Florida Supreme Court: Anesthesiologist May Be Partially Liable, Even if Errors Not Prime Cause of Patient Death

A divided Florida Supreme Court ruled that even if a doctor’s mistake isn’t the primary cause of death, Florida medical malpractice laws nonetheless allow that doctor to be liable for his or her part in it if the failure/ misconduct substantially contributed to it – thus reversing an appellate court decision in a doctor’s favor. Dissenting justices didn’t argue with the conclusion by the majority, but instead insisted the court shouldn’t have taken up the case in the first place because it didn’t assert a conflict between two lower courts.

The family has already been awarded $7.5 million from the two surgeons in the case, and this ruling may entitle them to additional damages from another defendant.
Naples medical malpractice lawyer

Naples medical malpractice lawyers know this decision clarifying that a physician’s malpractice need not be the main reason a patient died in order for him/ her to be liable will be welcome news for current and future claimants in medical negligence claims, especially those wherein the primary cause of death is in sharp dispute.

Multiple Misdiagnosis Alleged in Florida Medical Malpractice Lawsuit

The facts of the case began unfolding in 2009, when plaintiff’s late wife noticed a large mass had begun to develop on the back of her head. Her primary care doctor determined it was a tumor and referred her to a neurosurgeon. The doctor did not order a biopsy of the tumor to ascertain whether it was cancerous, but went ahead with a diagnosis of osteosarcoma, a type of bone cancer. Several imaging results of the tumor showed it had already begun to invade her skull, and would soon be creating pressure on her brain. Immediate surgery was ordered to at least remove some of the tumor’s mass, which would not only help to alleviate the risk of brain pressure but also make the tumor more treatable through other means, such as chemotherapy and radiation.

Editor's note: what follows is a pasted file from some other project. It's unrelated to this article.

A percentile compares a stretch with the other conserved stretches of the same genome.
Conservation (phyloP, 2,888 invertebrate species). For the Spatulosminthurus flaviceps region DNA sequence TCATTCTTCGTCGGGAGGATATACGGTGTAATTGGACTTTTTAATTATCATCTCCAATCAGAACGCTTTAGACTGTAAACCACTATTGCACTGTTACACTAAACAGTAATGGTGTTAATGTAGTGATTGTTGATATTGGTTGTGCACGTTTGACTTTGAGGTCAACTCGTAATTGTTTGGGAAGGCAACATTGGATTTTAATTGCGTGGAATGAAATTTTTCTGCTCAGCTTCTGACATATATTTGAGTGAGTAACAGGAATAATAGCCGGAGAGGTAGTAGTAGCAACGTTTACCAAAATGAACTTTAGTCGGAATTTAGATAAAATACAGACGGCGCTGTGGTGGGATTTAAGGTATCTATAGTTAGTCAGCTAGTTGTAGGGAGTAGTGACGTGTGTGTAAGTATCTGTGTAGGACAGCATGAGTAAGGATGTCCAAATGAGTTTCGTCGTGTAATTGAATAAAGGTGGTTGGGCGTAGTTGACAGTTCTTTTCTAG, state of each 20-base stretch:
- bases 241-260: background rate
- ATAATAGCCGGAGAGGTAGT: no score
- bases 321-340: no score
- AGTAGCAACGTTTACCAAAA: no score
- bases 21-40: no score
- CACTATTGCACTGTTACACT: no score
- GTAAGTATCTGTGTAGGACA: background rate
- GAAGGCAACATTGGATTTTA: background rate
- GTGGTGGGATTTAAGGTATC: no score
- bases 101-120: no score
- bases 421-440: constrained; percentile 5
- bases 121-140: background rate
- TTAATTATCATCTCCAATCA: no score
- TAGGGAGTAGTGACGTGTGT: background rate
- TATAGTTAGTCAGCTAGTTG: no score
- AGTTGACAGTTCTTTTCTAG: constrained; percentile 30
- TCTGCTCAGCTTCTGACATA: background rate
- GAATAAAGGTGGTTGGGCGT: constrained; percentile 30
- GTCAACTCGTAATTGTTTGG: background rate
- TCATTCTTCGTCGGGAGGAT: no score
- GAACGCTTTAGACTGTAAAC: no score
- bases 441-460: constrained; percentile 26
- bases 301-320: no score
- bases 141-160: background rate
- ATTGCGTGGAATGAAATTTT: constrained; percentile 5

The neurosurgeon directed the patient’s primary care physician to order numerous tests to make sure she’d be fit to undergo surgery. Two of those tests included an electrocardiogram and a urinalysis, and results for both were included in patient’s chart. Unfortunately, the readout that was included in the chart was a copy of a copy. The quality of the image was poor. However, the EKG machine’s interpretations did red flag abnormal results, indicating she may have unknowingly suffered two prior heart attacks and/or could have an enlarged heart. Further, the urinalysis results were abnormal also, with an abnormal protein level indicating proteinuria, a sign of potential kidney failure. Both of these could indicate she was not medically fit to undergo such a serious surgery. Nonetheless, she was cleared by her primary care physician.

She arrived for surgery and was prepped. Defendant anesthesiologist was at the hospital attending to a different patient and was not assigned to her, but because his colleague was running late and her pre-anesthesia hadn’t yet been conducted, he decided to do the pre-anesthesia evaluation. When he introduced himself, he stated outright he would not be patient’s anesthesiologist, but continued with pre-surgical screening, asking a series of medical questions and reviewing some (but admittedly not all) of her medical chart. He would later say he did read the EKG, and while it was blurry, there was enough clarity for him to determine her heart was normally functioning, and he attributed the abnormal result to a malfunctioning EKG machine. He hadn’t seen the page indicating the proteinuria, but said even though it’s something he’d want to know, it wouldn’t have affected his determination that the patient was safe to undergo surgery.